As with most aspects of life, it’s not black and white. There’s a muddled grey area. That’s where Trubisky’s eventual pro ceiling lies. Remember: only Siths deal in absolutes.
I don’t believe Trubisky will be a generational talent. I think his name will look awkwardly out of place in sentences with guys like Tom Brady, Aaron Rodgers, and in the future, Pat Mahomes. (His name sure looked awkward in the process of writing that sentence.) One has to be irretrievably special to earn such a respected designation. But I do envision him becoming a top 10 quarterback apt to sporadic MVP-level production. When he’s playing on a great team, like this year’s Bears, and maximizing his support, he’ll earn deserved praise. When he experiences intermittent valleys of play, he’ll be shuffled around like most quarterbacks in the 7-12 range. It won’t pay to be reactionary in regards to talking about a quarterback while he resides in the reality he belongs in.
Nothing more. Nothing less. Never to one extreme on one end of the spectrum, the way many desire.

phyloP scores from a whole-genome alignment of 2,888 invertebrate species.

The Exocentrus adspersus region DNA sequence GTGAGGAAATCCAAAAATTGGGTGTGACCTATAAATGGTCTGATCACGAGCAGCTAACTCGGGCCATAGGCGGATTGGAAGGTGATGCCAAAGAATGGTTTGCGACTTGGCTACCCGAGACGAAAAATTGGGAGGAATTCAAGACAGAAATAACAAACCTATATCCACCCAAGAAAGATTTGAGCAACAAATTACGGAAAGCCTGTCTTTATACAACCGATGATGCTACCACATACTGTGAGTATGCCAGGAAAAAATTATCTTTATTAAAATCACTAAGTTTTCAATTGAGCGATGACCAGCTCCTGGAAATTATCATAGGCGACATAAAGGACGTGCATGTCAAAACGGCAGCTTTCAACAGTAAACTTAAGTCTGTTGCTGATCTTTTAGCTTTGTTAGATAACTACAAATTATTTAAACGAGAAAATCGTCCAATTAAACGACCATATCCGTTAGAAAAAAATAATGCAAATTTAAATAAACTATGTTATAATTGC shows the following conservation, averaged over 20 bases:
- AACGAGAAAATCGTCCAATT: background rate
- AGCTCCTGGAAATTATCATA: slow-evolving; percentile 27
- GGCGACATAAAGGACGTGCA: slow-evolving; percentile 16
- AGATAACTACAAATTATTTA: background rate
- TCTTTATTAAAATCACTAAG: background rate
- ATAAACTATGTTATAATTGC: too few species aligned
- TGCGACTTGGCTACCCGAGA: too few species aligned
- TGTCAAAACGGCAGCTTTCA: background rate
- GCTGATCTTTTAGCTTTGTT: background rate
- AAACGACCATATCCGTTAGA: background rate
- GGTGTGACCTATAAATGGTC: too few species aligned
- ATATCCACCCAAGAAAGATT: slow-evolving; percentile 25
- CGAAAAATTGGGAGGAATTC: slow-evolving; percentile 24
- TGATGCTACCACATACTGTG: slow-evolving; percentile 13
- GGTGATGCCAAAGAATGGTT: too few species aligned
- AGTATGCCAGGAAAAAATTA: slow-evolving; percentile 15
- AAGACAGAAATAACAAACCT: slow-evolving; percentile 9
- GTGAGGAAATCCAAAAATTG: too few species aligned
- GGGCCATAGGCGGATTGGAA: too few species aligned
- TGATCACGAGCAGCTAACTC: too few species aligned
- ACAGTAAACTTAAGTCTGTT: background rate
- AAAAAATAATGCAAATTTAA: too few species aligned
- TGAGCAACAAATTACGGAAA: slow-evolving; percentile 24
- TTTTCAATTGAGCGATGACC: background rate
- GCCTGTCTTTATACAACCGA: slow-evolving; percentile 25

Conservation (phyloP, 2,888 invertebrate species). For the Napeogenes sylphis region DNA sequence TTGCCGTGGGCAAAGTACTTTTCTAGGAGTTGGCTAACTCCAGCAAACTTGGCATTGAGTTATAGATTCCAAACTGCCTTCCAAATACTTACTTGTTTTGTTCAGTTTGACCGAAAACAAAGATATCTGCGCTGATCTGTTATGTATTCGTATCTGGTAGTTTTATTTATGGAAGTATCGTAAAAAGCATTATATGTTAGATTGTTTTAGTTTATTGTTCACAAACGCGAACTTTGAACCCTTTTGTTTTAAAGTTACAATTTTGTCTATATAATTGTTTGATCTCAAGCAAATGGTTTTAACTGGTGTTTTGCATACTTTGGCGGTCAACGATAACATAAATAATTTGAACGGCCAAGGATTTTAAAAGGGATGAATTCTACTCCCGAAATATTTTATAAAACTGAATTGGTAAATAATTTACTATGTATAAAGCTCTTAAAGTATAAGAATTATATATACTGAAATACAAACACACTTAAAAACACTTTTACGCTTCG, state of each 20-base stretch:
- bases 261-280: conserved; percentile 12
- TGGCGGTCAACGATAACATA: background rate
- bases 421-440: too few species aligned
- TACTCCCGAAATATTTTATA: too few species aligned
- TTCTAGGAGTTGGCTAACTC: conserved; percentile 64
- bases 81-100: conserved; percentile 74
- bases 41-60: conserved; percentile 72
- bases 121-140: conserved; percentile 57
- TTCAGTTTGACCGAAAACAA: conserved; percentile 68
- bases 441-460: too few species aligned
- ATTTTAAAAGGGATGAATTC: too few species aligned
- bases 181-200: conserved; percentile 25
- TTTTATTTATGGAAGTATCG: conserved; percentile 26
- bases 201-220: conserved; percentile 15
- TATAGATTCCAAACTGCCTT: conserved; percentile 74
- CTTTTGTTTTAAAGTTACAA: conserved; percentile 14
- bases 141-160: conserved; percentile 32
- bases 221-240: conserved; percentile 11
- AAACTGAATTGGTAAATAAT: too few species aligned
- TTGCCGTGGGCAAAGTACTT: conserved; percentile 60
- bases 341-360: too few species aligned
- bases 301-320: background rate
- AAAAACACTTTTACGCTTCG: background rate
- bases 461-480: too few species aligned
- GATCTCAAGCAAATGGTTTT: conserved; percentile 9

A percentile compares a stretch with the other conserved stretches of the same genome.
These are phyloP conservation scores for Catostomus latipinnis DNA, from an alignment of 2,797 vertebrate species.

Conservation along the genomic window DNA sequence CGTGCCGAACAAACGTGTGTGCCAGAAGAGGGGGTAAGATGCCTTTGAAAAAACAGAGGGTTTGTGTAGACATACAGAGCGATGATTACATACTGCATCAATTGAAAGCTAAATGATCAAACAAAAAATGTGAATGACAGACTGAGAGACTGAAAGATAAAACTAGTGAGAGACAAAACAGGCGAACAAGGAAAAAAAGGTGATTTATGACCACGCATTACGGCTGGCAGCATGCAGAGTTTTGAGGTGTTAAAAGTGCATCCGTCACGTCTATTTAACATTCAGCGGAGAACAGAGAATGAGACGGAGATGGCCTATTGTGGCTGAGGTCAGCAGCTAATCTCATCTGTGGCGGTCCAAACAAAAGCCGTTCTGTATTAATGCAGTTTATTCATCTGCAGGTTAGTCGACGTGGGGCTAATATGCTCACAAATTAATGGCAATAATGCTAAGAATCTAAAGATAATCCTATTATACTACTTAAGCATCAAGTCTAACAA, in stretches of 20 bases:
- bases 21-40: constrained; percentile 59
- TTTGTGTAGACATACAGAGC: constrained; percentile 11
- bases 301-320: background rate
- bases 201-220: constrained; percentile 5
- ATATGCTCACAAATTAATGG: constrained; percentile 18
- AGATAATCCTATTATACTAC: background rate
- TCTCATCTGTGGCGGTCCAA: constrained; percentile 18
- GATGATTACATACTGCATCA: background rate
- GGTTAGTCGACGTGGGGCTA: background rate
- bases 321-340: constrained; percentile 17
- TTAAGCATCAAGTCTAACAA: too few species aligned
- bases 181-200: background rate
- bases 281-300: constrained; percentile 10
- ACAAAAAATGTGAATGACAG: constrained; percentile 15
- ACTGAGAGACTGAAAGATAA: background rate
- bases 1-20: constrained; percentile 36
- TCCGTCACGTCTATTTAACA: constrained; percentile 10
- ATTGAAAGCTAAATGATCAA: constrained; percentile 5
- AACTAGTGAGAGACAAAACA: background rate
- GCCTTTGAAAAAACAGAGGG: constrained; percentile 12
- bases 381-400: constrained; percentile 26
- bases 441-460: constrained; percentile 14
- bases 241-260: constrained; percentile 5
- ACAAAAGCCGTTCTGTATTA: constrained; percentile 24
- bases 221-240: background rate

Erik Duerrwaechter - As I’ve mentioned a couple times, I believe his ceiling is becoming a top ten quarterback in the NFL. He has all the raw talent, aggressiveness, and toughness to become such a player. He just needs to put his whole game together and dominate for extended periods of time.
Josh Sunderbruch - I think he will be a perpetual “pretty good” player. Call it a career Pro Bowl alternate who, because he is playing on a team that seems to have the other pieces in place, might get full-on Pro Bowl nods because people will conflate his winning record with his actual ability. I do think he will steadily improve, though, as the league gets better around him. I expect he’s got a decade in him where people think of him as an underrated/overrated type of guy.